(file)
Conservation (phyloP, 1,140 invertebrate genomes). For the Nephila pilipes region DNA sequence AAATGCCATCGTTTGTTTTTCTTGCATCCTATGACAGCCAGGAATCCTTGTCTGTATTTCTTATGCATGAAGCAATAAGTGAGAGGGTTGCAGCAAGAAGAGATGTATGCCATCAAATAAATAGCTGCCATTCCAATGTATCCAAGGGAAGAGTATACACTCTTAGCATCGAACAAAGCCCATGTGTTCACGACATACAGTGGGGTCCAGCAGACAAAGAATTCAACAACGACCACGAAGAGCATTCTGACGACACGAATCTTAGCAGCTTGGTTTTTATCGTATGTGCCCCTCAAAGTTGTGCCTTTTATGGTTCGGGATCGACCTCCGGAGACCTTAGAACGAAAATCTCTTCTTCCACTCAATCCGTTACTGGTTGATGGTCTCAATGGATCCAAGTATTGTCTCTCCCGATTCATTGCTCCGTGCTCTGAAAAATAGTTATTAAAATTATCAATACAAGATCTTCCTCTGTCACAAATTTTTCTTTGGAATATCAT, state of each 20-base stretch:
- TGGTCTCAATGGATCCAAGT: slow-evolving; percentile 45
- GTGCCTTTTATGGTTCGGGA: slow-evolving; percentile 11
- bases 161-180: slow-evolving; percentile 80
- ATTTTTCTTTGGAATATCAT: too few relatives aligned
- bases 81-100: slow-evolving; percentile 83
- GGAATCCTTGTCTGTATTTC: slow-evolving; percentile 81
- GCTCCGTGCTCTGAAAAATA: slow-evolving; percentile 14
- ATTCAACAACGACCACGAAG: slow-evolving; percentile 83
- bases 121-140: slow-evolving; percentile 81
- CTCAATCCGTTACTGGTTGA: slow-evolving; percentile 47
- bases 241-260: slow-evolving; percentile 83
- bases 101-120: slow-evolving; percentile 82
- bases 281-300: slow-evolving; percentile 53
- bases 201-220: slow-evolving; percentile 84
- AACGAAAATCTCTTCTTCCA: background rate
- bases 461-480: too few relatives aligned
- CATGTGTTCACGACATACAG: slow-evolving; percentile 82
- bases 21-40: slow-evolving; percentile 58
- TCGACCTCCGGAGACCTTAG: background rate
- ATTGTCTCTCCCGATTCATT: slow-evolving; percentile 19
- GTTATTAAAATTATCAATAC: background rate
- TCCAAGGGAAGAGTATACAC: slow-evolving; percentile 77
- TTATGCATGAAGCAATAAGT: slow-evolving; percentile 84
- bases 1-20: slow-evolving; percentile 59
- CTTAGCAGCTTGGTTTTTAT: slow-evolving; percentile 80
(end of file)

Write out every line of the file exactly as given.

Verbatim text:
Conservation (phyloP, 1,140 invertebrate genomes). For the Nephila pilipes region DNA sequence AAATGCCATCGTTTGTTTTTCTTGCATCCTATGACAGCCAGGAATCCTTGTCTGTATTTCTTATGCATGAAGCAATAAGTGAGAGGGTTGCAGCAAGAAGAGATGTATGCCATCAAATAAATAGCTGCCATTCCAATGTATCCAAGGGAAGAGTATACACTCTTAGCATCGAACAAAGCCCATGTGTTCACGACATACAGTGGGGTCCAGCAGACAAAGAATTCAACAACGACCACGAAGAGCATTCTGACGACACGAATCTTAGCAGCTTGGTTTTTATCGTATGTGCCCCTCAAAGTTGTGCCTTTTATGGTTCGGGATCGACCTCCGGAGACCTTAGAACGAAAATCTCTTCTTCCACTCAATCCGTTACTGGTTGATGGTCTCAATGGATCCAAGTATTGTCTCTCCCGATTCATTGCTCCGTGCTCTGAAAAATAGTTATTAAAATTATCAATACAAGATCTTCCTCTGTCACAAATTTTTCTTTGGAATATCAT, state of each 20-base stretch:
- TGGTCTCAATGGATCCAAGT: slow-evolving; percentile 45
- GTGCCTTTTATGGTTCGGGA: slow-evolving; percentile 11
- bases 161-180: slow-evolving; percentile 80
- ATTTTTCTTTGGAATATCAT: too few relatives aligned
- bases 81-100: slow-evolving; percentile 83
- GGAATCCTTGTCTGTATTTC: slow-evolving; percentile 81
- GCTCCGTGCTCTGAAAAATA: slow-evolving; percentile 14
- ATTCAACAACGACCACGAAG: slow-evolving; percentile 83
- bases 121-140: slow-evolving; percentile 81
- CTCAATCCGTTACTGGTTGA: slow-evolving; percentile 47
- bases 241-260: slow-evolving; percentile 83
- bases 101-120: slow-evolving; percentile 82
- bases 281-300: slow-evolving; percentile 53
- bases 201-220: slow-evolving; percentile 84
- AACGAAAATCTCTTCTTCCA: background rate
- bases 461-480: too few relatives aligned
- CATGTGTTCACGACATACAG: slow-evolving; percentile 82
- bases 21-40: slow-evolving; percentile 58
- TCGACCTCCGGAGACCTTAG: background rate
- ATTGTCTCTCCCGATTCATT: slow-evolving; percentile 19
- GTTATTAAAATTATCAATAC: background rate
- TCCAAGGGAAGAGTATACAC: slow-evolving; percentile 77
- TTATGCATGAAGCAATAAGT: slow-evolving; percentile 84
- bases 1-20: slow-evolving; percentile 59
- CTTAGCAGCTTGGTTTTTAT: slow-evolving; percentile 80